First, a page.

One thing that can be said about this game is that it's chaotic. VERY. The Mischief cards allow you to swap helping hands, reset the round, boost cards, steal cards, peek at hands or tokens and even rearrange the Boss Suit column how you see fit. Some rounds degenerate into such madness and that's before you're trying to suss out what players have in their hand, what their tactics are and whether you're going to lend a helping hand. Allegiances change more often then in the Game of Thrones here. 

This works for the game's benefit though as it's a great laugh and the game is meant to be light, but it also works against the game as some of that randomness and chaos can confuse non-gamers who aren't used to having to think on the fly. I played a 7 player game with fellow gamers and it was a big hit, but I tried a 4 player game with the family and it still was received well, but my Mum could not understand the game at all, but then she only understands roll and move / trivia games anyway!

"Typical layout - it's very colourful and there's 20 different faces across the range of cards and suits"

Don't Judge A Box By It's Cover - Especially When It's Covered In Smiley Faces

The game itself is a good laugh and for £11 is a steal for the amount of laughing and shouting that can occur in a game, but here's the biggest reason why it's ranked so low in my opinion. The game is called Smiley Faces, it has pictures of emoticons on the cover and it emphasises the fact that it's a family game. This is a tricky game to "sell" to the gaming world and I've had a tough time getting people to look past the cover and try the game out due to these reasons. When they do play the game, they enjoy it, but how do you express what this game is about and still keep them interested? It's one of those "you have to try it yourself and see what you think" style games. Yes the theme could be interchanged for something else, but I find the emoticon pictures amusing and I like how they've shown the syntax for how to type the emoticon into Internet chat on the cards as well.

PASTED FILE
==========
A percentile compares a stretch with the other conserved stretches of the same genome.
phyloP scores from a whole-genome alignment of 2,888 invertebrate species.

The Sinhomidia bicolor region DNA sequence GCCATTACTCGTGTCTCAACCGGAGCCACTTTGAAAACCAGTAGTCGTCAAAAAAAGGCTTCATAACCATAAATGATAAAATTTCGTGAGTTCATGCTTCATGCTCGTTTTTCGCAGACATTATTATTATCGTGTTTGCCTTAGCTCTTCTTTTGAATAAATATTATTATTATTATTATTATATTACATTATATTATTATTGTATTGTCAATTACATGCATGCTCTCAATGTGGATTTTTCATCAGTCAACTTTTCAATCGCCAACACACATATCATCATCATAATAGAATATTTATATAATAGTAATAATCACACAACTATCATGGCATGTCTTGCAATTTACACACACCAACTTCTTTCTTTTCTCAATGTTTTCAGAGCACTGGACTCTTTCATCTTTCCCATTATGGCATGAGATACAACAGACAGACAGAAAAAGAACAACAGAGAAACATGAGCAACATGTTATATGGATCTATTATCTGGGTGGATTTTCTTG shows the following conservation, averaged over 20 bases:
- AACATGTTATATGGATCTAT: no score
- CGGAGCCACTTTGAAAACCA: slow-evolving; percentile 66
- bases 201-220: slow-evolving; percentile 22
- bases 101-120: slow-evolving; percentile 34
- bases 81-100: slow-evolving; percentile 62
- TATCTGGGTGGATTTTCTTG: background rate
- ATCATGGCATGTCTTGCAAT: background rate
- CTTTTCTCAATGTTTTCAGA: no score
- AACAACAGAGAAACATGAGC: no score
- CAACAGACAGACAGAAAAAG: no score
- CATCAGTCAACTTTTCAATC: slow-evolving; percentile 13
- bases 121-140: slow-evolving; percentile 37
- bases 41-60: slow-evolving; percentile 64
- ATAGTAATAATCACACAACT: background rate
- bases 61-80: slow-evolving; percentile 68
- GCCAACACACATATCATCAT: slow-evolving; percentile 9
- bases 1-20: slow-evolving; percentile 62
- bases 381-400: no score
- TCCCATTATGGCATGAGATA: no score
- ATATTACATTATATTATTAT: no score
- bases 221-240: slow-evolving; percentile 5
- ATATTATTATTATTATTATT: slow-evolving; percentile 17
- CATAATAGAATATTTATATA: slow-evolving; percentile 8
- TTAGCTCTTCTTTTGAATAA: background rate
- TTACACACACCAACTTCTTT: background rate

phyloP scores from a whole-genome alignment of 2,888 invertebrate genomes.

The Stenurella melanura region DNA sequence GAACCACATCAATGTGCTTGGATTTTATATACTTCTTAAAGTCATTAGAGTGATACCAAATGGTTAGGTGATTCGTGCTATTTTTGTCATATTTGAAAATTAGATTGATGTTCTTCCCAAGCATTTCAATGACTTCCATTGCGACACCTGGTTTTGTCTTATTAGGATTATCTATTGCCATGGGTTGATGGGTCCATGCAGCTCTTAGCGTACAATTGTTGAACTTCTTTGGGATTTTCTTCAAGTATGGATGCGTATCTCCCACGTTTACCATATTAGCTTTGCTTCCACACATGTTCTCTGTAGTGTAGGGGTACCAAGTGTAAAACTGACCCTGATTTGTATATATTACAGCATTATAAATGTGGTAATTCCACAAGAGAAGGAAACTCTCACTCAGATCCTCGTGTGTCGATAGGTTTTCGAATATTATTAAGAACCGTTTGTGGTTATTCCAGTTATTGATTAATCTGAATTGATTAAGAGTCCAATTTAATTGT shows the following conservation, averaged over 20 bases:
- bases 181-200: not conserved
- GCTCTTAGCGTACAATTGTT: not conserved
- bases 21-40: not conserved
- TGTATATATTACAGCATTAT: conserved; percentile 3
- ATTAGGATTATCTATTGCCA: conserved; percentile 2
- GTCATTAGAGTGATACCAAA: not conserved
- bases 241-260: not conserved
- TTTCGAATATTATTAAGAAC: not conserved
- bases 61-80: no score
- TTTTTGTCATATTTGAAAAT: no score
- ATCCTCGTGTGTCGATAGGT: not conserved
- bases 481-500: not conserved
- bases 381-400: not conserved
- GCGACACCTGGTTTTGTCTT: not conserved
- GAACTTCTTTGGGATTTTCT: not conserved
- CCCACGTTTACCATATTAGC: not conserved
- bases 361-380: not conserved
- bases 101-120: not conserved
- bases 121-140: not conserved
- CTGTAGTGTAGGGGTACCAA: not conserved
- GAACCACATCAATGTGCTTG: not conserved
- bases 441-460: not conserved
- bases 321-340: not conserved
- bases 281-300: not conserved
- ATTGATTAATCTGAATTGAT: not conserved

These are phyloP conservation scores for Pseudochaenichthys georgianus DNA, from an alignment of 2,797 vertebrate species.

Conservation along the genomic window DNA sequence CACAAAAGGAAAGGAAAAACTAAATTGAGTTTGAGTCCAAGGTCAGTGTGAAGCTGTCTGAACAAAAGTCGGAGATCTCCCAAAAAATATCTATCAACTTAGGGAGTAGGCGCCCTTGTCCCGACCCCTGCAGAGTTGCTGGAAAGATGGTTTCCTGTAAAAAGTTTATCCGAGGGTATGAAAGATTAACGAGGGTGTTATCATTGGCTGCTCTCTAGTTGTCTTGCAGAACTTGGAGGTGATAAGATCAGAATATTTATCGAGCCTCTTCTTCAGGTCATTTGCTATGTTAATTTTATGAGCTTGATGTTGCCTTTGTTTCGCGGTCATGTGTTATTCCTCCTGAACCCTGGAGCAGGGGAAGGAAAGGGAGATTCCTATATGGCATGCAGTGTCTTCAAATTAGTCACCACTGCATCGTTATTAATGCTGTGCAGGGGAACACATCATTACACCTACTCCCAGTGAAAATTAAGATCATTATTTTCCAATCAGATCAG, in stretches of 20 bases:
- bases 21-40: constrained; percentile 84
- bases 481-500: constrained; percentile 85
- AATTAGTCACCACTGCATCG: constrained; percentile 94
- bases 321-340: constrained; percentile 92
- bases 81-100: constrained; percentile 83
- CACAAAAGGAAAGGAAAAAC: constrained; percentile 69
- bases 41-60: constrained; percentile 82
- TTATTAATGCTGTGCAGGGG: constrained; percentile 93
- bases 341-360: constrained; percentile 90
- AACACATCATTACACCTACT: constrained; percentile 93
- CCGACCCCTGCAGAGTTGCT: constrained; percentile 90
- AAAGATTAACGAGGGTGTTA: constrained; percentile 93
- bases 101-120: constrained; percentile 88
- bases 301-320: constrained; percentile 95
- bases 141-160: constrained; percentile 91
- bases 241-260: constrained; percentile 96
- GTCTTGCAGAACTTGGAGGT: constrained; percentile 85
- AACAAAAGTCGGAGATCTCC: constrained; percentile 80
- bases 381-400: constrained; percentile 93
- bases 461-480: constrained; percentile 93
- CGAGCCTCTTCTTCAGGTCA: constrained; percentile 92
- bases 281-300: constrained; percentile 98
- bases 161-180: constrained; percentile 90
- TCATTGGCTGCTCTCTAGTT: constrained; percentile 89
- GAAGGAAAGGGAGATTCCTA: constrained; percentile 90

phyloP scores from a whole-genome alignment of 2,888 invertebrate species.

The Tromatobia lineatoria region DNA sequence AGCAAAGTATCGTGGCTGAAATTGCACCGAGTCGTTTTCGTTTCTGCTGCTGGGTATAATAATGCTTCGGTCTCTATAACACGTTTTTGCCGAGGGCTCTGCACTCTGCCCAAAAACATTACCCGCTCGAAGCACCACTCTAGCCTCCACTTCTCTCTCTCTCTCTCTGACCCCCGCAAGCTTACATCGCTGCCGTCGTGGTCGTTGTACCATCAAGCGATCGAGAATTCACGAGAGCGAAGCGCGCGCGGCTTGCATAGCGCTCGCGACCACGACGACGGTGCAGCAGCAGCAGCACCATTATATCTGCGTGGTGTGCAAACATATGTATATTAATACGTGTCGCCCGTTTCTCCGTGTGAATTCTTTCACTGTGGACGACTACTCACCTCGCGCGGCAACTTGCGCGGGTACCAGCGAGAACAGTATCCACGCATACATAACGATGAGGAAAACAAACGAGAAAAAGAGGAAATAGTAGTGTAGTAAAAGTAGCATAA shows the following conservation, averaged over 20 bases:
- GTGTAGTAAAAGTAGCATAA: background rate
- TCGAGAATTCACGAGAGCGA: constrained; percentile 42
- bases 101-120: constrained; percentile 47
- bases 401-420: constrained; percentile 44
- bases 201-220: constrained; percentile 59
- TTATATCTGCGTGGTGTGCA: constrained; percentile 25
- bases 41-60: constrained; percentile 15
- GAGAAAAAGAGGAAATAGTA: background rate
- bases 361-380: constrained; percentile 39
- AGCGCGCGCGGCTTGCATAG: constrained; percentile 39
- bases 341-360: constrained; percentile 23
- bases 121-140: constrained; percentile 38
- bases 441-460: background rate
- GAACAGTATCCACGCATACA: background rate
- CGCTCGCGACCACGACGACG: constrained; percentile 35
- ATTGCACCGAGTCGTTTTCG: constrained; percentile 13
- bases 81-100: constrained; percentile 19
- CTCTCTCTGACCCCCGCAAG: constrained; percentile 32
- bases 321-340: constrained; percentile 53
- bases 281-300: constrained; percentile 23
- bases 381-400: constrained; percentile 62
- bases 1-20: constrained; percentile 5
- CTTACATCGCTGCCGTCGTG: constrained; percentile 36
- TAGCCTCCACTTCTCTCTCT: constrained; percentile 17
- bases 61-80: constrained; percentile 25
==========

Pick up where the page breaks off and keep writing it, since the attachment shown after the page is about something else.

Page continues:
One big negative however is that the box is WAY too big. Fantasy Flight Games have a habit of making box sizes stupidly large for what is in the game. There are a bunch of cards and a few tokens and a very small rulebook (seriously there's not much to teach in this game so you can get it going really quickly) yet for some reason the box is about 3 times the size it needs to be to store all the cards. Why? You did so well with the Citadels re-print putting such a quality game in such a small box that stores effortlessly on my shelf and yet you have something like this which is a pain because you know deep down you could store the game in a small bag, but that would involve discarding a box which I never like doing!

"Seriously that's how big the box is. How hard can it be to have more folds in the rulebook?"


Smiley Faces appears a lot in the under-rated games lists of many players out there. It's not the best game ever made, but it's a solid fun chaotic game for when you need something quick and easy and light to bring to the table. You can teach the rules in 5 minutes and get on with playing the game. If 7 rounds is too much for you, then simply take out a couple of the round cards and play with less.

The chaos can be off-putting to non-gamers who aren't experienced at thinking on the fly tactically, but otherwise anyone should be able to pick up this game from the word "GO" and even though it's chaotic, there's still an element of tactics that you can incorporate into how you play your cards. Do you strike hard straight away with your high value cards to make yourself the contender for assistance, but risk becoming a target for Mischief cards? Or do you play your poor cards and hide your real strength in your hand till the last minute before trying to grab a last minute win?

So give it a try, it's incredibly cheap and a good laugh and not deserving of it's 6,000 ranking on BGG. I can think of MANY games I'd rather see in the 6,000's. Just be cautious about the box size unless you plan to ditch the box anyway.